As each day passes the reality that gigs and festivals may not resume for some time is becoming an unfortunate reality. It got me thinking of gigs and concerts past, those nights in fields or sweaty venues it now seems we may have taken for granted. Memories of some of those nights seemed to have been dampened by alcohol and age, but they have resurfaced in recent days more vivid than ever.
Earlier this week, I was asked to share songs that I heard for the first time live and was instantly taken aback by. Songs that left a mark the first time I heard them performed right in front of me. There’s been more than a few.
I’m one of those whose ear perks up at the prospect of hearing the “new ones” at a gig. But Politik by Coldplay is one that immediately springs to mind, probably because of the context in which I heard it – a moment that felt like being a witness to something historic, at least in Coldplay’s story.
Politik is a song of firsts for me. The first time I heard it was at the Pyramid Stage in Glastonbury in 2002 – my first Glastonbury, my first Pyramid Stage headliner and on the first night of the festival proper.
It was a first as well for Coldplay – their debut headline set at Glastonbury (they would go on to headline three more times) and their first song of what proved to be a career-changing set. Glastonbury 2002 was the moment when Coldplay went from promising UK indie band to real contenders for the title of biggest band in the world. You can watch the performance with Politik at the start below.
Politik is also the opening song on their brilliant second album, A Rush of Blood To The Head. By the time Chris Martin and Co pitched up at Worthy Farm on the 28th June 2002 though, nobody had heard that album. It would be another two months before it would be released to ecstatic reviews and set them off on global domination.
Politik and the quality of writing on A Rush of Blood To The Head were as unexpected as Coldplay being announced as one of Glastonbury’s headliners in 2002. Coldplay’s debut album, Parachutes, had sold remarkably well, quietly shifting 2.7 million copies on its way to becoming the 45th biggest selling album in UK history.
Despite this, and a host of awards, their elevation to festival headliners seemed a little surprising, not least because it didn’t seem like they had the material to hold the attention of a huge crowd in a big field.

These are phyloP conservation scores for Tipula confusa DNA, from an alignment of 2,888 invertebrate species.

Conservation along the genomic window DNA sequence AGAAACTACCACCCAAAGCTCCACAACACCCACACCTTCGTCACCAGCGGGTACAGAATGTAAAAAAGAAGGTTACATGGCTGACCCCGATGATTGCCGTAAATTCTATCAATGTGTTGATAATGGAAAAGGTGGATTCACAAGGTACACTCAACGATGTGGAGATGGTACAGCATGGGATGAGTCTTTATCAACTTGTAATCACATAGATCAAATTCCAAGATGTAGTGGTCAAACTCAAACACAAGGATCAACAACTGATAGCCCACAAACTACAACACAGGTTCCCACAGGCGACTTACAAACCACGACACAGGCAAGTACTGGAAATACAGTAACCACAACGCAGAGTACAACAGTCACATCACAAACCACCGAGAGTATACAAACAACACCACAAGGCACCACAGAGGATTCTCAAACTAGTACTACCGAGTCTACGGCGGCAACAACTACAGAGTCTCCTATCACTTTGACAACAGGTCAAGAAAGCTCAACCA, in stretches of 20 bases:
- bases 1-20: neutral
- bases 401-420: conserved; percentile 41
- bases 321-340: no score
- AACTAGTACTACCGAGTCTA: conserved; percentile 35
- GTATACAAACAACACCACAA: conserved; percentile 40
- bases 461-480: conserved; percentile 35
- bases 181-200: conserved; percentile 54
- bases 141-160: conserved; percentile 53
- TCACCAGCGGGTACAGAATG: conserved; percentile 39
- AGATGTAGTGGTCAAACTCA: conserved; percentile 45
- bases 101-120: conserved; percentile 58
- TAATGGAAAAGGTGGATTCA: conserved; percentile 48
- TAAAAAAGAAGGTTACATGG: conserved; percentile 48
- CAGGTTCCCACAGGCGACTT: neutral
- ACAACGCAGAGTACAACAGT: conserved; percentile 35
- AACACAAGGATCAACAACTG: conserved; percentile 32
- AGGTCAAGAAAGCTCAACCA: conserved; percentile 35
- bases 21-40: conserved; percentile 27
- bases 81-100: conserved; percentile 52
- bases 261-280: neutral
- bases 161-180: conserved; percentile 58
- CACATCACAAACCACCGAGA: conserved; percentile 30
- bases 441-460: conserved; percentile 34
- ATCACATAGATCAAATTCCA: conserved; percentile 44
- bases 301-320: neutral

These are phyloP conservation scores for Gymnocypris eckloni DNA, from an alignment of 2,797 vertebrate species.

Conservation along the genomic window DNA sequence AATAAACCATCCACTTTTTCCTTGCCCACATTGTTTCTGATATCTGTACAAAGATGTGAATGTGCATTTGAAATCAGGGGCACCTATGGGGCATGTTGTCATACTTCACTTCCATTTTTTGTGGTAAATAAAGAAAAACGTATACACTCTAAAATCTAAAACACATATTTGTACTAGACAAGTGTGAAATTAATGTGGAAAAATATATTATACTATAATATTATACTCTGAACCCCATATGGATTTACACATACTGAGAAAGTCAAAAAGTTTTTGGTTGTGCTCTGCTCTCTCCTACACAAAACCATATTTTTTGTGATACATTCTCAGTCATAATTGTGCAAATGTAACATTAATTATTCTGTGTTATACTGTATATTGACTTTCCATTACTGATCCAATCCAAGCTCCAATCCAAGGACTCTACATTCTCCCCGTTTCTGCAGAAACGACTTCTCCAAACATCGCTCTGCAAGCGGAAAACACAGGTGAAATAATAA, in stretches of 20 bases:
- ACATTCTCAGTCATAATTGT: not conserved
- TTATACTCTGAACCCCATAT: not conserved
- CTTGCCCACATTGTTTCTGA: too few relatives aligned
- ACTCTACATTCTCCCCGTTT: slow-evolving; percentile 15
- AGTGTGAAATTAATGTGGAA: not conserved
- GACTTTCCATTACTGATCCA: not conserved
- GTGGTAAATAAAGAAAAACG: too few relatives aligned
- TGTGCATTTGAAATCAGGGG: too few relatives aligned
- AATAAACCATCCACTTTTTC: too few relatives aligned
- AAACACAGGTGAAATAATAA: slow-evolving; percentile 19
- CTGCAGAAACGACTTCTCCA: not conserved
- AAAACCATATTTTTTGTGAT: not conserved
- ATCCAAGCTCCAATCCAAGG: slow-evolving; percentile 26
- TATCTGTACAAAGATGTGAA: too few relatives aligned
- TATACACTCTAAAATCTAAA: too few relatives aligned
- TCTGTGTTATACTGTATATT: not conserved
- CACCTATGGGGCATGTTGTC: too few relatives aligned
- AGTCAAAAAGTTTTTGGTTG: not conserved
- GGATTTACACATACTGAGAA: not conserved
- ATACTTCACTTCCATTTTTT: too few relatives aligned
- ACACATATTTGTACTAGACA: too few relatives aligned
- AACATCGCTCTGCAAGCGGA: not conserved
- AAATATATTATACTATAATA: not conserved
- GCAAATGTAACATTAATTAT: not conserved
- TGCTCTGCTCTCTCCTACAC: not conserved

Parachutes is a fairly intimate and downbeat record better suited to bedrooms than big fields. This fed into the pre-gig conversation at Glastonbury around what to expect from their set that Friday night. I remember expectations being low and talk that centred around it being a night to see what Coldplay were really made of.
Politik then was a brilliant and brave opener. Perhaps the band’s heaviest song – and it isn’t particularly wall-shaking – I remember being struck by the force of its opening, the burst of lights that accompanied Will Champion’s pounding drums and Jonny’s Buckland’s driving guitar. It seemed to instantly dash away all thought that their new material was more of Parachute’s melancholy and it set the tone for the rest of the set that night. The songs outro was also a hint of the big sweeping melodies that were to come. As an opener it delivered real intent that the band were seizing to capture something in the moment.
Coldplay played five more new songs that night over a set that was perhaps one of the band’s greatest ever. Four of them, I also heard that night for the first time – Clocks, Daylight, God Put a Smile Upon Your Face and The Scientist – while In My Place had just been released as the lead single to their second album.
Three years later I’d again see Coldplay headline Glastonbury – another momentous performance. They played Politik again that night, complete with a tribute to the festival and the Glastonbury audience that still raises the hairs on the back of my neck when I hear it, the crowd wildly cheering each of Chris Martin’s off-the-cuff lyrics. See said performance above.